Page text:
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Coach Doc Rivers and associate head coach Tom Thibodeau need to find the reasons for Boston's second-half struggles.After Sunday's loss to the Spurs, we detailed Boston's third-quarter struggles this season, comparing it to the dominance the team displayed in third frames during the 2007-08 championship season.
NBA.com's John Schuhmann touched on Boston's second-half woes last week as well and he's got some pretty dynamite numbers to back it up. Here's a bit from Schuhmann (with a condensed chart below from NBA.com displaying Boston's efficiency woes in the second half of games)
A look at quarter-by-quarter numbers makes it clear that most NBA teams, even the good ones, are pretty inconsistent over the course of a game. For example, check out the Celtics, the most inconsistent team in the league from quarter to quarter.
The Celtics' defense is stifling in the first half and they're the best second-quarter team in the league. In fact, their +14.2 mark in the second quarter is better than any differential for any team in any quarter. But they can't maintain nearly that level after they come back out of the locker room.
In fact, only two teams, the Nets and Sixers, have more losses than the Celtics do when leading at halftime. Boston has led 52 of their 71 games at the half, but 16 of their 25 losses have come in that situation.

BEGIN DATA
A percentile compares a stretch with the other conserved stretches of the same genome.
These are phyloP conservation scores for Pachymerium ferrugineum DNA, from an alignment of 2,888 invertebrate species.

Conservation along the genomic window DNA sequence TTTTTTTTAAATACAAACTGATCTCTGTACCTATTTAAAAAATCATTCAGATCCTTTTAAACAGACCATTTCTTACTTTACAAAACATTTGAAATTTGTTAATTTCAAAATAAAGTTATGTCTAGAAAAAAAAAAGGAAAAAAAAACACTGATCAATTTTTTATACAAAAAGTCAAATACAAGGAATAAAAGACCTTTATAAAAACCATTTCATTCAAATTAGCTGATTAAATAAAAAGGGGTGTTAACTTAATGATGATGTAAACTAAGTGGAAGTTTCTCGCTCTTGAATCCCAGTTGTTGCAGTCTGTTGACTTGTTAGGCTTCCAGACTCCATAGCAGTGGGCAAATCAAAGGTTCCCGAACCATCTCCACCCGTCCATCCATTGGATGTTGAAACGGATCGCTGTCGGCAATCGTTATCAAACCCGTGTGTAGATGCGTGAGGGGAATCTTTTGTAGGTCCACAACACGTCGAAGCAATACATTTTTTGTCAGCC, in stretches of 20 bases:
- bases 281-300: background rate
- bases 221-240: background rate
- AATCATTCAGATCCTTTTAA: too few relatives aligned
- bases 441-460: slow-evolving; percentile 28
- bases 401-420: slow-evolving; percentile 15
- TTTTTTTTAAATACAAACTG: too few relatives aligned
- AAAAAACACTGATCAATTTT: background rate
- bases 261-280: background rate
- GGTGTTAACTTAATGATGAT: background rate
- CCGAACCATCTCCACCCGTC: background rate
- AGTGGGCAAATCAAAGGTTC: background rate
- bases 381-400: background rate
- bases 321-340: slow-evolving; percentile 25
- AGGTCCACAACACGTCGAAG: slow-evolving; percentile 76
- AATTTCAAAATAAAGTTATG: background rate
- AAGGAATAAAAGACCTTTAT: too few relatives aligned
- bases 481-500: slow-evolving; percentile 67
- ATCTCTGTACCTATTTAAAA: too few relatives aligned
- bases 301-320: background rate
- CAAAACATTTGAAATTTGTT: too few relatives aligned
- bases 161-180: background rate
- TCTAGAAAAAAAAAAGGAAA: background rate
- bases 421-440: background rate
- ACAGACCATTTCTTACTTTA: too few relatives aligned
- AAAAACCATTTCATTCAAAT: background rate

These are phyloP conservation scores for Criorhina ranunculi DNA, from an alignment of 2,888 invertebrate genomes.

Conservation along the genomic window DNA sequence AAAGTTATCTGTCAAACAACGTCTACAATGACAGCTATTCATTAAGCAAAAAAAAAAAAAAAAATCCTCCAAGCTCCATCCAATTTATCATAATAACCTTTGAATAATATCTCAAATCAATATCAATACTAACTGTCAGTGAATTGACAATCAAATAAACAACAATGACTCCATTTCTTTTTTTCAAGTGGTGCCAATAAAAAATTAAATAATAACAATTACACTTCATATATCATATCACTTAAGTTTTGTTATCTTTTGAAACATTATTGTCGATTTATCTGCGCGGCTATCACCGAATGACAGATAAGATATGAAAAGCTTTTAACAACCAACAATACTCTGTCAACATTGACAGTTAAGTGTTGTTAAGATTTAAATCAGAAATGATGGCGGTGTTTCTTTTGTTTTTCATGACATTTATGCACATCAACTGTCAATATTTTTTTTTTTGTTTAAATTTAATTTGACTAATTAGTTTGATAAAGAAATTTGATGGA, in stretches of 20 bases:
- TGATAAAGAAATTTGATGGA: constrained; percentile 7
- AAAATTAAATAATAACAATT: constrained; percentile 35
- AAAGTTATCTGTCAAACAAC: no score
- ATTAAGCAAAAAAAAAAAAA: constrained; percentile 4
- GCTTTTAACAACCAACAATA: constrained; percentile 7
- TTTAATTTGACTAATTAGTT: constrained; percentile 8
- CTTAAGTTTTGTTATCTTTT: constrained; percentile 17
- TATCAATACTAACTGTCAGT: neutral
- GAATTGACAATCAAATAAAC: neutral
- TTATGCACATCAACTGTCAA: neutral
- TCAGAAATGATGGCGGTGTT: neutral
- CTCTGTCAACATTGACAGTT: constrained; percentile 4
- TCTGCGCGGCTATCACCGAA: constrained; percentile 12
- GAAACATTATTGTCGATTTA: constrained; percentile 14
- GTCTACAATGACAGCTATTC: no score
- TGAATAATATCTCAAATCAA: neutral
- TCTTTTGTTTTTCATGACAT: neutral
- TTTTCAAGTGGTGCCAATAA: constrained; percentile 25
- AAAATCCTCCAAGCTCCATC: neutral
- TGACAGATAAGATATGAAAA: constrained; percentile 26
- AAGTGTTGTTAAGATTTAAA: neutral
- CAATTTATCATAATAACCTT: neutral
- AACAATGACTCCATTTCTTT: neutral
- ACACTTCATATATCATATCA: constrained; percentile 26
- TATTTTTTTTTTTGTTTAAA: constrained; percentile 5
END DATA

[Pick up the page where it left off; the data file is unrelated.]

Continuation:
The Celtics didn't lead at the half Sunday night, but they were within a point before San Antonio opened the third quarter on a 12-0 run and emerged with a 21-point thumping.
The Celtics' offensive efficiency spikes in the second quarter, but collapses in the third. (Courtesy: NBA.com through 3/25)
The fourth-quarter efficiency numbers you can almost look beyond because it's hard to know the factors in those situations, particularly if the Celtics are resting starters on the bench in a blowout (as rare as that's been this year).
But those third-quarter stats are eye-popping. How can a team be so good in the second quarter, yet so awful in the third?
Part of the answer seems to be that, when the Celtics' bench is on, they tend to give the Celtics a nice second-quarter boost, stretching leads early in the frame, then passing the baton to the rested starters. But why the Celtics' starters then come out with lackluster energy in the third frame is a bit baffling.
Schuhmann whispers the "A" word (age):
Is it an age thing? Ray Allen, Kevin Garnett, Paul Pierce and Rasheed Wallace all shoot worse in the second half than they do in the first. Wallace's dropoff, from 47.8 percent in the first half to 33 percent in the second half, is by far the largest of any player in the league who has attempted at least 200 shots in each half this season. Yet, for some reason, he's attempted more shots in the second half (294) than he has in the first (278). Pierce suffers the next worst dropoff of the four Celtics vets, from 49.9 percent to 44.2 percent.
We'll leave you with one final stat to ponder: In Boston's last nine losses over the past two months, only once have they outscored the opposition in the third quarter (a 30-27 advantage over the Grizzlies on March 10). In the other eight games, Boston has been outscored, 199-154, or an average of 5.6 points per quarter in those losses.